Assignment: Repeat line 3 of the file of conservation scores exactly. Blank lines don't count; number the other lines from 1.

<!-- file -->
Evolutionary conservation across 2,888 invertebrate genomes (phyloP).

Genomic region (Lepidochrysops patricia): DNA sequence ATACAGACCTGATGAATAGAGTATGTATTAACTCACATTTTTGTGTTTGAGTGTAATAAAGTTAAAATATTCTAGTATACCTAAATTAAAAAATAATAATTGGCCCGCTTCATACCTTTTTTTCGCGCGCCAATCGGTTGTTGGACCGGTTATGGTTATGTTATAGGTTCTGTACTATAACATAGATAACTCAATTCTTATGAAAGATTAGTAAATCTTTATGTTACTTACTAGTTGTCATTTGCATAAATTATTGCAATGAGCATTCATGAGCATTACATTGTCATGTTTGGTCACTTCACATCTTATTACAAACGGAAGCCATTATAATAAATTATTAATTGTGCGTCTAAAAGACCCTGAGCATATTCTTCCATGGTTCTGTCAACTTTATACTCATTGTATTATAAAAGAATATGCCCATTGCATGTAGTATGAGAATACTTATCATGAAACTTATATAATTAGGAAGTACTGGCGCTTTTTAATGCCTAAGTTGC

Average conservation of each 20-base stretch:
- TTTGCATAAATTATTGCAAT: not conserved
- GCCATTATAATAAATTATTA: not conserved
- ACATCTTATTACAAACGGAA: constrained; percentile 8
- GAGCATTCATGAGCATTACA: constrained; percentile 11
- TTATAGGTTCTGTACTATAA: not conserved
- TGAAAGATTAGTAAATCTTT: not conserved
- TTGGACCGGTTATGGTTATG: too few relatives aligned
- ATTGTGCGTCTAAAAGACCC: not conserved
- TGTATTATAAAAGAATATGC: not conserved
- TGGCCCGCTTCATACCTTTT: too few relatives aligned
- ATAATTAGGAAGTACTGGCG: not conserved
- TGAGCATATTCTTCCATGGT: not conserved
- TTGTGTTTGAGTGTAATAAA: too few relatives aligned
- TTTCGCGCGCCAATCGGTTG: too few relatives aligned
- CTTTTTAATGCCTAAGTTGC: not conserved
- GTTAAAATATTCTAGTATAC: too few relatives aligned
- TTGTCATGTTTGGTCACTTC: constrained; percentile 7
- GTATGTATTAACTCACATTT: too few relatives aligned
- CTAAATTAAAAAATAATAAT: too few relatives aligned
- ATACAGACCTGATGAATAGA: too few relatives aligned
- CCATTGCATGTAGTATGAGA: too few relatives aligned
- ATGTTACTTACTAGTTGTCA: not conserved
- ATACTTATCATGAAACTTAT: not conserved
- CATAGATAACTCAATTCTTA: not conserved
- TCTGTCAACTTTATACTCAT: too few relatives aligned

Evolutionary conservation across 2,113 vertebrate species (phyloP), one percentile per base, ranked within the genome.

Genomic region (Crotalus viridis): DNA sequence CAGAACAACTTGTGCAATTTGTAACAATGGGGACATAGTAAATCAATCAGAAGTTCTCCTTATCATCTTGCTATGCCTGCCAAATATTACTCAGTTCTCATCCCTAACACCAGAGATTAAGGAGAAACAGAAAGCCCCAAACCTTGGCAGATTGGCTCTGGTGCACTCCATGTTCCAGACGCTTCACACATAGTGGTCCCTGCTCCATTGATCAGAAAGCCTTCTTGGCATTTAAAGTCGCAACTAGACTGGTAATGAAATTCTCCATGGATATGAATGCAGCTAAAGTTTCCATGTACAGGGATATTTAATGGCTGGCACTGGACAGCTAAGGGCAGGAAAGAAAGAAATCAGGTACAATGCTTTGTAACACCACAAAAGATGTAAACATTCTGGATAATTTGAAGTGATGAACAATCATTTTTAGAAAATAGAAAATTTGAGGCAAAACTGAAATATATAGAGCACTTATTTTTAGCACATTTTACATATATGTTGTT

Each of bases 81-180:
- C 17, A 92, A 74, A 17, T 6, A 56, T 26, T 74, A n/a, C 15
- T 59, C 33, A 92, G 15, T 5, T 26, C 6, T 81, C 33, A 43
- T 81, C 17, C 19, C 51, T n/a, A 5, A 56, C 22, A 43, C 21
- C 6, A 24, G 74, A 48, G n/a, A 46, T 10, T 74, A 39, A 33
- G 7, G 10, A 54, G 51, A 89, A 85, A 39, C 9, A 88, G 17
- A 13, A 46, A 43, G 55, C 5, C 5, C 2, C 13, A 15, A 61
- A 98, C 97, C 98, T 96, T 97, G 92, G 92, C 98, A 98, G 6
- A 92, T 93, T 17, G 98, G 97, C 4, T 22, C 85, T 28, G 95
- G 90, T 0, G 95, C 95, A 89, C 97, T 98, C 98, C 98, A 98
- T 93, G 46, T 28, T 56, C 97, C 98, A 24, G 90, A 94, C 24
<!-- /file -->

Average conservation of each 20-base stretch: